The Pool (Review) In too deep…



“The Pool” is a Thai-made Drama/Thriller, Written and Directed by Ping Lumpraploeng. The story centers around Day (played by Theeradej Wongpuapan), a struggling young man who finds himself in a life or death situation after becoming trapped in the confines of an empty swimming pool whilst working on a production with his girlfriend, Koi (Ratnamon Ratchiratham). I stumbled upon The Pool after seeing a few websites already covering it and doing so with mostly positive commentary. It’s a film not too dissimilar to last year’s white-knuckler “Crawl”, as well as other thrillers like “Open Water”. I’m a sucker for a good creature feature and the promise of a big bad ‘gator’ was enough to get me invested initially.

In all my years of movie watching, I think I’ve only had the opportunity to see a couple of films that have come out of Thailand, so something like this makes for a nice change of pace. The opening frames depicting a bruised and bloodied man slowly coming to, only to discover (in tandem with the audience), a painfully CG generated alligator attempting to gnaw on his leg doesn’t necessarily make for the most polished of starts. We then go back several days in order to discover how said man wound up in this extremely unfortunate predicament. The film’s production values appear quite high, with some genuinely good cinematography, a crisp edit, and smart use of what is essentially just one location for the vast majority of the film. It’s a pretty tall order at the best of times when you’re given the responsibility of carrying an entire film, even more so when you’ve got a pair of fairly inexperienced actors. The end result, as one might expect, is a bit of a mixed bag. Ratnamon has a few moments where she showcases her raw emotions and is quite good, other parts of her delivery are sadly lacking, so in turn, the overall believability does. Theeradej possesses the appropriate physique that could very well be beneficial in a situation such as the one at the core of The Pool, it’s just a shame that his character Day has the brain capacity of a lima bean. I do have to give credit where credit’s due in saying there are a series of thoroughly entertaining sequences over the course of what is a nicely paced film. At times (usually in wider shots), the creature itself looks quite good, especially taking into account the film’s low-budget price tag in relation to its Hollywood counterparts.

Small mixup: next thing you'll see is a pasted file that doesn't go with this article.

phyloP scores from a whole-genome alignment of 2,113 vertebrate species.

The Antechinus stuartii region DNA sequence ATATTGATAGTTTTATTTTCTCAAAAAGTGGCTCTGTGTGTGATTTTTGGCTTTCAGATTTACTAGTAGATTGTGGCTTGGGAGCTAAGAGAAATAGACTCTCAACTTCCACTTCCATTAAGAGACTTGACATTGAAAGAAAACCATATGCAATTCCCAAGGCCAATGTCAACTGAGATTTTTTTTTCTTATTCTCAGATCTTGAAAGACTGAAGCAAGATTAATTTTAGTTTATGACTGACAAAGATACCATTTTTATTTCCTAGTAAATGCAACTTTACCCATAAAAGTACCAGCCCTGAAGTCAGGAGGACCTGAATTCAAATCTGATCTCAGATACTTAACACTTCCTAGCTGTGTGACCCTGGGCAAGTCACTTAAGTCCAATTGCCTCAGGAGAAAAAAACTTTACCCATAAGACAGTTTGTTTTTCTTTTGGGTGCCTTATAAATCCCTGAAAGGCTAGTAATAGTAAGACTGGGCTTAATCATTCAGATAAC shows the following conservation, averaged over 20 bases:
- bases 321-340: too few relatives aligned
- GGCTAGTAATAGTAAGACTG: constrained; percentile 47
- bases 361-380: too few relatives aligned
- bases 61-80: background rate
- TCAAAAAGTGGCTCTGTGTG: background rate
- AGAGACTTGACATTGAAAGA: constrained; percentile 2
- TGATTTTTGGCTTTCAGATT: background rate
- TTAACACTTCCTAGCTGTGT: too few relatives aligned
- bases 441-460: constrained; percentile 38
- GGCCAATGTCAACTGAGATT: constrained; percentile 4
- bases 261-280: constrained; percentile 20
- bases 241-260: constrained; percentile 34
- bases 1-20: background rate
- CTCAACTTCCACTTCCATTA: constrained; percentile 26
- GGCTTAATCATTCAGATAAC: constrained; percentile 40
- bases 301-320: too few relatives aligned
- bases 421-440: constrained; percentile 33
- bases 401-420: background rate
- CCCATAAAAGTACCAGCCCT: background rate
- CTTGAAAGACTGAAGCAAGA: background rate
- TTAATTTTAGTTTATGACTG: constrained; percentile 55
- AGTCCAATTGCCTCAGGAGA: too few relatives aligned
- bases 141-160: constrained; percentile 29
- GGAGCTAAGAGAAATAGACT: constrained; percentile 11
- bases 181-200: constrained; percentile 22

There’s only one phrase that anyone in their right mind could use to describe The Pool though (well actually that’s not true, but I’d wager they’d just be slight variations of the following) “It’s as dumb as a box of rocks” (which when you think about it, makes absolutely no sense) – much like this film. It’s one thing to get past the basic premise of it – which I could (a guy trapped in a 6 ft deep pool void of water) but the boneheaded mechanics of the writing regarding characters and their decision making simply has to be seen to be believed. I’m not usually one to get into spoiler territory – so perhaps a little disclaimer is what’s required here (consider yourself disclaimed!). The Pool consists of one ridiculous twist and turn after another (most of which make little sense) and I’m going to go on ahead and lay some of those out for you and that’ll hopefully inform you well enough to gauge whether or not this film might be for you. I get the feeling that perhaps Ping did a first draft of the script, followed up with a re-read (a once over), and then the production got green-lit without anyone else having proofed it or raised any questions regarding the beats of those plot points. It’s established in the beginning that our protagonist suffers from diabetes (not sure what type) and requires insulin to maintain a steady pH count. So you’d expect with that in mind, he’d have some sort of timer to keep track of his shots yeah? – Nah. Guess what? If he did, he could’ve set a timer on his phone and he wouldn’t have fallen asleep and let half the water drain out of the pool. Stupid, right? Yes, I’m well aware this is a film and that without those actions it has nowhere to go, but at the very least, have him set a timer, and then perhaps the battery goes flat or something along those lines. Anything – because the alternative is moronic. In the words of Canadian rockers, Bachman-Turner Overdrive “You ain’t seen nothing yet”.